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The 2006 World Cup Tax Evasion Affair in Germany: A short guide. By Gesa Kuebek

Editor's note:

Gesa Kuebek holds an LLM and graduated from the University of Bologna, Gent and Hamburg as part of the Erasmus Mundus Master Programme in Law and Economics and now work as an intern for the Asser Instituut.

On Monday, 9 November, the German Football Association (DFB) announced in a Press Release the resignation of its head, Wolfgang Niersbach, over the 2006 World Cup Affair. In his statement, Niersbach argued that he had “no knowledge whatsoever” about any “payments flows” and is now being confronted with proceedings in which he was “never involved”. However, he is now forced to draw the “political consequences” from the situation. His resignation occurred against the backdrop of last week’s raid of the DFB’s Frankfurt headquarters and the private homes Niersbach, his predecessor Theo Zwanziger and long-standing DFB general secretary Horst R. Schmidt. The public prosecutor’s office investigates a particularly severe act of tax evasion linked to awarding the 2006 World Cup. The 2006 German “summer fairy-tale” came under pressure in mid-October 2015, after the German magazine “Der Spiegel” shocked Fußballdeutschland by claiming that it had seen concrete evidence proving that a €6.7 million loan, designated by the FIFA for a “cultural programme”, ended up on the account of Adidas CEO Robert-Louis Dreyfuß. The magazine further argued that the money was in fact a secret loan that was paid back to Dreyfuß. Allegedly, the loan was kept off the books intentionally in order to be used as bribes to win the 2006 World Cup bid. The public prosecutor now suspects the DFB of failing to register the payment in tax returns. German FA officials admit that the DFB made a “mistake” but deny all allegations of vote buying. However, the current investigations show that the issues at stakes remain far from clear, leaving many questions regarding the awarding of the 2006 World Cup unanswered.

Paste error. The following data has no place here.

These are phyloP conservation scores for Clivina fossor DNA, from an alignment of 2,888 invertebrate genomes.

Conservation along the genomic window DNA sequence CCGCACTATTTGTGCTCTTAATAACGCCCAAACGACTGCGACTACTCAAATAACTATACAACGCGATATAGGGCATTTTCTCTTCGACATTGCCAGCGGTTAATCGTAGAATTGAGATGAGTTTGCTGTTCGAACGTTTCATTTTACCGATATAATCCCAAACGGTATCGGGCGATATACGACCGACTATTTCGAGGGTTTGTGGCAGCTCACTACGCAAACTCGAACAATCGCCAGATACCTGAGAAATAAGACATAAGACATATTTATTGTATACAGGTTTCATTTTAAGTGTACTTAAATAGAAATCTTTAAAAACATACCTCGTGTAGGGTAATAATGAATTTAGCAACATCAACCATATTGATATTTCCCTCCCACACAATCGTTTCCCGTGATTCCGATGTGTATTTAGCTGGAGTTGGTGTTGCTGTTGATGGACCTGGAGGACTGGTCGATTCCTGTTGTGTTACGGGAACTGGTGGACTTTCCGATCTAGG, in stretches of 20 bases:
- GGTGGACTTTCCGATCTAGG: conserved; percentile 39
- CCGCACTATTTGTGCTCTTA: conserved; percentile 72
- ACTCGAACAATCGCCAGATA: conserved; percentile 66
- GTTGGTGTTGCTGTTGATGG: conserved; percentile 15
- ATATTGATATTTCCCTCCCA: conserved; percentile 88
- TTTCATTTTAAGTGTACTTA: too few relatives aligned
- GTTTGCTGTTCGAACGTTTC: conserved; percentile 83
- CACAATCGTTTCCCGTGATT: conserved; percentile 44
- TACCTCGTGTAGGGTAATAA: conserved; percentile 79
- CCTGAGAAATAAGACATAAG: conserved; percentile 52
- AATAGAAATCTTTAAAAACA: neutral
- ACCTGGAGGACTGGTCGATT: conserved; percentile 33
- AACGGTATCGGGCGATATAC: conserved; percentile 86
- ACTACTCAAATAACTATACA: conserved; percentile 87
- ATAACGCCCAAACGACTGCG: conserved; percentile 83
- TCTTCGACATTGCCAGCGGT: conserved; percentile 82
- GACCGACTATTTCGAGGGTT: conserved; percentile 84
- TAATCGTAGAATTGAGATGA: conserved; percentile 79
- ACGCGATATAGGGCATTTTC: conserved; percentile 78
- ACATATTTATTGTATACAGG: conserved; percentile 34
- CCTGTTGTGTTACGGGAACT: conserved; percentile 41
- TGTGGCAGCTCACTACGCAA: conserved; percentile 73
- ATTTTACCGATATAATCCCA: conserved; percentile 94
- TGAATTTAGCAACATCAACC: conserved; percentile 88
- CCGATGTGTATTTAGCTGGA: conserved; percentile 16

The present blog post aims to shed a light on the matter by synthetizing what we do know about the 2006 World Cup Affair and by highlighting the legal grounds on which the German authorities investigate the tax evasion.

What’s the 2006 World Cup Affair all about?